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Smudging is neither magic nor voodoo. It is spiritual and cleansing your home, office, or personal space can improve your daily life, mood, and performance.

Smudging has been around for thousands of years! I am not a ritual expert, but I have done extensive research on smudging and the results I got were extremely positive! Smudging proves to be very effective. Although your neighbors might look at you like you are a little wacko. Smudging your home will have a direct effect on your overall mood and you will experience a dramatic reduction in stress. Although you may assume it is difficult, it really isn’t! Smudging is very simple and anyone could do it.

Essentially, smudging is the burning of a sacred spice or incense. It is almost like an energetic shower for your home. It is mostly been performed by ancient Greece and Asia. Burning dried white sage dates all the way back to 2,000 years ago! Shamans often use this to force negative entities such as conflict, anger, illness, or evil to flee. The effects you receive by smudging depends on the type of herb you burn. For example, Sage is commonly used to rid people of illness and promote healthier living. Cedar can be utilized to cleanse a home of previous spirits and entities before moving in.

Here Are the Most Commonly Used Herbs for Smudging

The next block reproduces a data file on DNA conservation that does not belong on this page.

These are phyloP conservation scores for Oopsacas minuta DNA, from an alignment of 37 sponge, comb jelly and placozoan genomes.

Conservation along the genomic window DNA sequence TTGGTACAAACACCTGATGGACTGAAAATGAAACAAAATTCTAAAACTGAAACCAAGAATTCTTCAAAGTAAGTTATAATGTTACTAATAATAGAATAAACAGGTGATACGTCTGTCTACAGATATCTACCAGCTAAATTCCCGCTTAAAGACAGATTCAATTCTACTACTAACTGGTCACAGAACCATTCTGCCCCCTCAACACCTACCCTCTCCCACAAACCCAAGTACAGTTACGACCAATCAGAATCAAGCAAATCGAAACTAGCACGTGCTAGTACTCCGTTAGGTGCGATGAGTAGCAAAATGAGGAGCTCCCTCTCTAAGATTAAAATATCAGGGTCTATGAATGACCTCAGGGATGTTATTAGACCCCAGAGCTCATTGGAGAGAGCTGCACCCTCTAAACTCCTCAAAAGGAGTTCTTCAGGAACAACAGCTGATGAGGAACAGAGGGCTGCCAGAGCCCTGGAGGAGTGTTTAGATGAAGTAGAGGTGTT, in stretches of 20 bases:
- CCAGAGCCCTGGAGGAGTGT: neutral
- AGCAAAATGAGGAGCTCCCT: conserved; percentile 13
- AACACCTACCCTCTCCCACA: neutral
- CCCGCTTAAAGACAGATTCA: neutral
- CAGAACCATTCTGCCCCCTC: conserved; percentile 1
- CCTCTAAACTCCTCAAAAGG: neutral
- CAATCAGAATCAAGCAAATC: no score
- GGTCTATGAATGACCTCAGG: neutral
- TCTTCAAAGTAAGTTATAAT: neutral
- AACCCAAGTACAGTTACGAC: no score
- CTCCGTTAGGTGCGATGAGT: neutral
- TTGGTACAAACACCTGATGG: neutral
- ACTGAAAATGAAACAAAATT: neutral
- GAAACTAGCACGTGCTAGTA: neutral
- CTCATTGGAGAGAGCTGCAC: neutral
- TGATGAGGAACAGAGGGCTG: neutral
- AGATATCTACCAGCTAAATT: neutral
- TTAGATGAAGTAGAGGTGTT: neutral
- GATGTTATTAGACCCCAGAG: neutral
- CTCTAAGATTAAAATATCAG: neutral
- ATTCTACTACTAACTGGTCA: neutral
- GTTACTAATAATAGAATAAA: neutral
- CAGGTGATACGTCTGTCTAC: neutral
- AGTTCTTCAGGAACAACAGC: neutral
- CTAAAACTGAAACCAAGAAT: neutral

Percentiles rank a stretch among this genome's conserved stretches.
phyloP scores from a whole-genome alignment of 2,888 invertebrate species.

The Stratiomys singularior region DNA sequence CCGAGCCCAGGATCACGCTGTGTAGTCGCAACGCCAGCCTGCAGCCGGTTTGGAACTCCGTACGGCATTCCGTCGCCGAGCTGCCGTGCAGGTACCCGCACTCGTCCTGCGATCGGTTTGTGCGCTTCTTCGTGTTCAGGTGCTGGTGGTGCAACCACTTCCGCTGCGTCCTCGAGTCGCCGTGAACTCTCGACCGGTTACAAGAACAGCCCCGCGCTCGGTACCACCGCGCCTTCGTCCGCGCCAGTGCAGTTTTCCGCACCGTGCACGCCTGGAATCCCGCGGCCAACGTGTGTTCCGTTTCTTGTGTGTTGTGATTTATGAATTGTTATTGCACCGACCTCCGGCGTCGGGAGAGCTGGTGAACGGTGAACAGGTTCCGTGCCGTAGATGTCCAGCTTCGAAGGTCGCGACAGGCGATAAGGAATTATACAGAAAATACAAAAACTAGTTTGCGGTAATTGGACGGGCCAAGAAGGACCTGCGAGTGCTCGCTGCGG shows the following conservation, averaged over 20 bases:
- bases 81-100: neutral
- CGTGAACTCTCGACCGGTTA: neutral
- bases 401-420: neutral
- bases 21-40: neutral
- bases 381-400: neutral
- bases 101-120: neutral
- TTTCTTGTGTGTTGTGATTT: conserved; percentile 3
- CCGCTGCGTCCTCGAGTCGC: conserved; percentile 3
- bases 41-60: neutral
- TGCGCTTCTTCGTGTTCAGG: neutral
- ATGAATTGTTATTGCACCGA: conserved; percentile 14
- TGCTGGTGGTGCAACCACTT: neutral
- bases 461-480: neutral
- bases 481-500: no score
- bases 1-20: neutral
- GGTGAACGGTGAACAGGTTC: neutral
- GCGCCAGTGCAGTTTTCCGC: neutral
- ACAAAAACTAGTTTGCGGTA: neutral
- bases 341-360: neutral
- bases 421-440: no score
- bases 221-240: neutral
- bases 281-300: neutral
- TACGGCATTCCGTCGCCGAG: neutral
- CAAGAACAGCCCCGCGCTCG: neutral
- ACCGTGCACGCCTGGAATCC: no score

• Sweetgrass – Love blessing
  • Lavender – Safeguard against evil
  • Copal – A gift to please the gods.
  • Frankincense – Cleanse and protect the soul
  • Myrrh – Enlightenment

How To Smudge

  • Open a window or door, and place herbs in a shell, clay bowl, and light them with a wooden match. Then blow the flame out to smolder.
  • “Take that smoke and metaphorically wash your hands in the smoke, take some over your eyes, your ears, your heart, and your brain,” Criger says. “Breathe a little bit in, and waft a little bit over your body.”
  • When you finish leave the bowl in a safe place and let it burn, filling the room with fragrant smoke. Treat any leftover ashes with intention. A proper way to dispose of them is to take them outdoors and leave them on the earth, says Criger.
    “We are not supposed to carry or keep those ashes,” he says. “It’s what’s left over from that ceremony of cleansing yourself. Some of our spiritual beliefs are that what you clean off goes somewhere and it’s contained in those ashes and it should be put out.”